Power plants in America are responsible for a majority of its greenhouse gas emissions. That seems reasonable – it’s where we burn most of our fossil fuels.
But did you know that the fifty dirtiest power plants pollute more than every nation on the planet except six?
Environment Arizona’s stunning new report, America’s Dirtiest Power Plants lays out the looming carbon problem in our own backyard.
For those concerned with mitigating the impacts of climate change, decreasing carbon dioxide emissions is a major focus. CO2 is the leading greenhouse gas driving global warming, and power plants are the largest source of carbon dioxide pollution in the United States. Burning fossil fuels for electricity generation produced about 41 percent of total U.S. carbon dioxide emissions in 2011.
Although these numbers are daunting, it is important to note that a disproportionate share of these power-sector carbon dioxide emissions come from a small subset of the nation’s dirtiest power plants, particularly coal-fired power plants.
To break it down: of the nearly 6,000 power plants in the US, the fifty dirtiest plants are responsible for 30% of all US power-sector emissions of CO2 and 2% of the whole world’s total energy-related emissions. The 100 dirtiest plants were responsible for about half of total carbon dioxide emissions from the U.S. electricity sector in 2011, and more than 3% of total worldwide emissions from energy use. 90% of all US energy-related emissions come from only 500 power plants, leaving the remaining 5,500 to account for a scant 10% of discharges.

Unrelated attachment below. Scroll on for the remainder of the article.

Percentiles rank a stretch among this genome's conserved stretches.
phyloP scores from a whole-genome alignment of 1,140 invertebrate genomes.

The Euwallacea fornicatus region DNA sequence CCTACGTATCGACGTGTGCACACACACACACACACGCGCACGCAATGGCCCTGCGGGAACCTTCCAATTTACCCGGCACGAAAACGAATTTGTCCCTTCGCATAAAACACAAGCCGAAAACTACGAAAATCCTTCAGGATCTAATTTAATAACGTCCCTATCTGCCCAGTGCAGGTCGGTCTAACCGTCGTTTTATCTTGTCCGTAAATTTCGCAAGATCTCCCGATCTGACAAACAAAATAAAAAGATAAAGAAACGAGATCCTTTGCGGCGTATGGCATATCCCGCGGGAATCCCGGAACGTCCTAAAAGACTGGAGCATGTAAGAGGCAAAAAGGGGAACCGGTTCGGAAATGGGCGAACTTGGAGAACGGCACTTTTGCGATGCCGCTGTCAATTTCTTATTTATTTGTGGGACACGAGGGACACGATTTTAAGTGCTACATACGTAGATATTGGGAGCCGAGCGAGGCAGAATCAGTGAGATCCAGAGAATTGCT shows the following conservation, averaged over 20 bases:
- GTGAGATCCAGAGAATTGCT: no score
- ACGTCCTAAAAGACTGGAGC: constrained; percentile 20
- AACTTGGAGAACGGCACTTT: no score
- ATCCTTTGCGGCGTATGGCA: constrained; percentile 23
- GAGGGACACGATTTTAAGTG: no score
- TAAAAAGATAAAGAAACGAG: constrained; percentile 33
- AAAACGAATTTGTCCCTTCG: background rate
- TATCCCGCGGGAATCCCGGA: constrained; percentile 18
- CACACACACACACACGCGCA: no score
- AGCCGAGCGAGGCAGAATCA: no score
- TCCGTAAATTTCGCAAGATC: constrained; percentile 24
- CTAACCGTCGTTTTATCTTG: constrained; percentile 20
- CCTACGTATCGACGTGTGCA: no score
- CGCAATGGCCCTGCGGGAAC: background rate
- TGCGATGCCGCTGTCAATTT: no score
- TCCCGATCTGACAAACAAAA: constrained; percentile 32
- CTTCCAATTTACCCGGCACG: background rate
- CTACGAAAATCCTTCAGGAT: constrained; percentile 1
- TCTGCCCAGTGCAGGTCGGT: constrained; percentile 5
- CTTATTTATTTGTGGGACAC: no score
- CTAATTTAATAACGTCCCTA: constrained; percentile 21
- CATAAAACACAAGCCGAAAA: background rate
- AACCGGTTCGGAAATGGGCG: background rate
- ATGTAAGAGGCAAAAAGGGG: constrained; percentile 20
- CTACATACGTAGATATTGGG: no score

Arizona ranks 14th in the country for most carbon pollution from its power plants. 57% of the state’s emissions come from power plants; of those, 46% of these emissions are expelled from the top five emitting plants. Of those plants, Navajo Generating Station (NGS) is the worst offender, ranking tenth nationwide on the list of most polluting power plants. NGS is operated by Salt River Project, and hearings regarding the haze pollution it spews into the Grand Canyon are tentatively scheduled to occur in the next few months.
However, despite their enormous contribution to global warming, U.S. power plants currently face no federal limits on carbon dioxide pollution. Cleaning up these dirty power plants with strong, nationwide pollution standards is one of the most important actions the U.S. can take to curb global warming pollution. A first step for the Obama administration is simply meeting its September 2013 deadline for re-proposing a stringent emissions standard for new power plants. New plant regulations are expected to be proposed in 2014 and finalized by June 2015. The eyes of the nation will be trained as these events unfold, revealing exactly how serious the Obama administration really is about addressing the greatest environmental threat of our time.
But not everything is hand-wringing and waiting. Retrofits and energy efficiency upgrades provide excellent ways for individuals to decrease their carbon footprint while saving money at the same time, and adding solar to a home or business is a great chance to take part in the clean energy revolution.